But to end the story on an upbeat note, a few days later we were working in the back yard when Glenn noticed something moving on the ground near the large retaining wall. He had been cleaning out the water fountain on the day we brought Spring home, so we could enjoy the sounds of the trickling water while we worked, and apparently he caught the attention of a young dove that had been hiding at the base of the wall. Was it thirsty? Roni got a bowl of water for the little bird, thinking it might be injured and unable to fly. It proved us wrong by darting for the top of the lattice on the fence between our home and the foreclosed house next door. We don't know for fact that it is the same bird that was born in our patio nest, but for the past week we have seen it perched on one of the fence posts. Maybe he just doesn't want to leave home.
Our gardening efforts have been few and far between so far this spring. We’ve mostly let the wild poppies overrun the yard, and recently we have been enjoying a few handfuls of strawberries off the vines that survived from last year. We bought a weed whacker from Home Depot over Memorial Day weekend that we have yet to use. The east side of the house is totally awash in foxtails again.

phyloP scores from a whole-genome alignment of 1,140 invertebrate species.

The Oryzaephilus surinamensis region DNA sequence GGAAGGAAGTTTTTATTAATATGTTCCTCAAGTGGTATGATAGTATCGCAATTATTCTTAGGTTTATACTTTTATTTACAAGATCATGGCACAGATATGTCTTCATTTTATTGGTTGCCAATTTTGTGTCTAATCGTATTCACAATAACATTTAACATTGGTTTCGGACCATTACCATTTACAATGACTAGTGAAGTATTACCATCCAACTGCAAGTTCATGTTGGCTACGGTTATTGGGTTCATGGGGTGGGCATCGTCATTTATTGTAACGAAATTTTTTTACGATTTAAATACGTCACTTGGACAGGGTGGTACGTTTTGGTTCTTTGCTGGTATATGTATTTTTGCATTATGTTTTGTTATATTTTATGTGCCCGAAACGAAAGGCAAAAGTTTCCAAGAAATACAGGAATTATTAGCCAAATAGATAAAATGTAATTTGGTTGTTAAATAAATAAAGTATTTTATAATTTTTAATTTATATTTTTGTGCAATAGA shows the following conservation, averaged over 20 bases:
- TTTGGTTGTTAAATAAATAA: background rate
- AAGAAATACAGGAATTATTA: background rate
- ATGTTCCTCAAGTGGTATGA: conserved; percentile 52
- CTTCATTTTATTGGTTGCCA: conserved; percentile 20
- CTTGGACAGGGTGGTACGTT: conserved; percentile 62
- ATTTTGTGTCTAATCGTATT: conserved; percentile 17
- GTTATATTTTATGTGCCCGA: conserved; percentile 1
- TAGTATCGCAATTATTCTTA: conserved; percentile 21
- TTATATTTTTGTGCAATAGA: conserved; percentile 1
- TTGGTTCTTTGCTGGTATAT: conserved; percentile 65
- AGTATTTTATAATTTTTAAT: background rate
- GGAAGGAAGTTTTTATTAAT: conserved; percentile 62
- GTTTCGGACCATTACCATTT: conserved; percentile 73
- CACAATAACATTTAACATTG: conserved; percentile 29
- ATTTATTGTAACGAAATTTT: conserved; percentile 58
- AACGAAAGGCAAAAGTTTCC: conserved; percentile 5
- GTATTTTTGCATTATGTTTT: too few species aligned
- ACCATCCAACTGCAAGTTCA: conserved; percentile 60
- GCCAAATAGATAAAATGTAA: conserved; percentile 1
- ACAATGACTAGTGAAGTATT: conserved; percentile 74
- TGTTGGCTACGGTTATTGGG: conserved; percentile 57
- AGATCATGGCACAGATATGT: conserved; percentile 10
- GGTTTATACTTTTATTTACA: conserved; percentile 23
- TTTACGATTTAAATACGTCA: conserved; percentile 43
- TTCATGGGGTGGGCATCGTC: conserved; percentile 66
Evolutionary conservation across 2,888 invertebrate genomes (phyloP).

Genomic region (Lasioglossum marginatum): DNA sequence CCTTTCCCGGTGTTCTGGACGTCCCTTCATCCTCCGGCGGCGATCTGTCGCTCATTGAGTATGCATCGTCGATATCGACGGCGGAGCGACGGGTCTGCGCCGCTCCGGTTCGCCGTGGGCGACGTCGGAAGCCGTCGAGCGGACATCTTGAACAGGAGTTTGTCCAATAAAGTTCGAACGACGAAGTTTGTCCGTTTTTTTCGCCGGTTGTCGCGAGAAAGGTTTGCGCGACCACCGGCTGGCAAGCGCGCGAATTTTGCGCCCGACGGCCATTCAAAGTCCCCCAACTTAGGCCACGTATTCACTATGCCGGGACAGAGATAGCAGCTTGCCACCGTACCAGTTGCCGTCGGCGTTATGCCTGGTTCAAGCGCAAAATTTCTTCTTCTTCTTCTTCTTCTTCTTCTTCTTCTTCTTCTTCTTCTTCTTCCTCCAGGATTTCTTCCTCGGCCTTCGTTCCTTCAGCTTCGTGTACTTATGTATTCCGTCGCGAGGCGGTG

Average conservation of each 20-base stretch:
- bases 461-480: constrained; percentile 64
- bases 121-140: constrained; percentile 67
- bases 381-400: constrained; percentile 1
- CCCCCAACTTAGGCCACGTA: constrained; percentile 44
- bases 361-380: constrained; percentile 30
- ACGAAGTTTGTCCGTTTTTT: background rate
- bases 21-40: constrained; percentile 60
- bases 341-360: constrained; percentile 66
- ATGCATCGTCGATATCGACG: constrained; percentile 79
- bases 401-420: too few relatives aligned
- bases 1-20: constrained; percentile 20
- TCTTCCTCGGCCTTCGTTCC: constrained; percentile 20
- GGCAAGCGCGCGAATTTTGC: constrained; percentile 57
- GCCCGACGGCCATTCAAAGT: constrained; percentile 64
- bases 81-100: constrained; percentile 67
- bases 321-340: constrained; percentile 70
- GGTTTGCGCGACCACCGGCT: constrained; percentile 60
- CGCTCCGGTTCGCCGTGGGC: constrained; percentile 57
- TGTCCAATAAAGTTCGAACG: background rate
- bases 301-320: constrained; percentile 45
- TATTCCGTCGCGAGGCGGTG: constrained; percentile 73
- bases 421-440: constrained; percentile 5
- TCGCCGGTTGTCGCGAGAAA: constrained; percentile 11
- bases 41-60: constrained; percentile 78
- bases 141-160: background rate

Roni did pick up a few tomatoes and peppers that she is trying to grow in the same spot as last year outside the kitchen. We were excited that a couple plants sprouted from seed from last year’s crops a sunflower that is growing quite huge, and a tomato vine. The tomato was well on its way to becoming a fruit-bearing plant before it got taken out in one gulp by the latest incarnation of Mr. Gopher. The little demon spawn had been tunneling around the side yard for months, but we hadn’t seen any activity in the garden and thought he’d found other places to dine. Wrong. We’ve set traps for him.
We’ve all been spending a lot of time on Facebook these days. Roni has been active on the site since January, using it to help promote her Romance Book Scene activities. Glenn has been using it more often since discovering the Rock Legends game that is one of the many applications linked to the site. Ben, already heavily immersed in his own social networking sites, had managed to resist the pull of Mom and Dad’s Facebook addiction until we both started playing another linked game called Farm Town. Ben liked the idea of growing his own virtual farm and gifting his friends with fruit trees and farm animals, so he signed up for his own Facebook account. One weekend, the three of us were all simultaneously playing Farm Town on our individual computers. Ben has since discovered the various quizzes and trivia games that can be played on Facebook and has become an active user of the site. At the rate we’re going, it may not be long before we move this newsletter and more of our photos over there. Not that we have immediate plans to do so, but the Internet continues to evolve…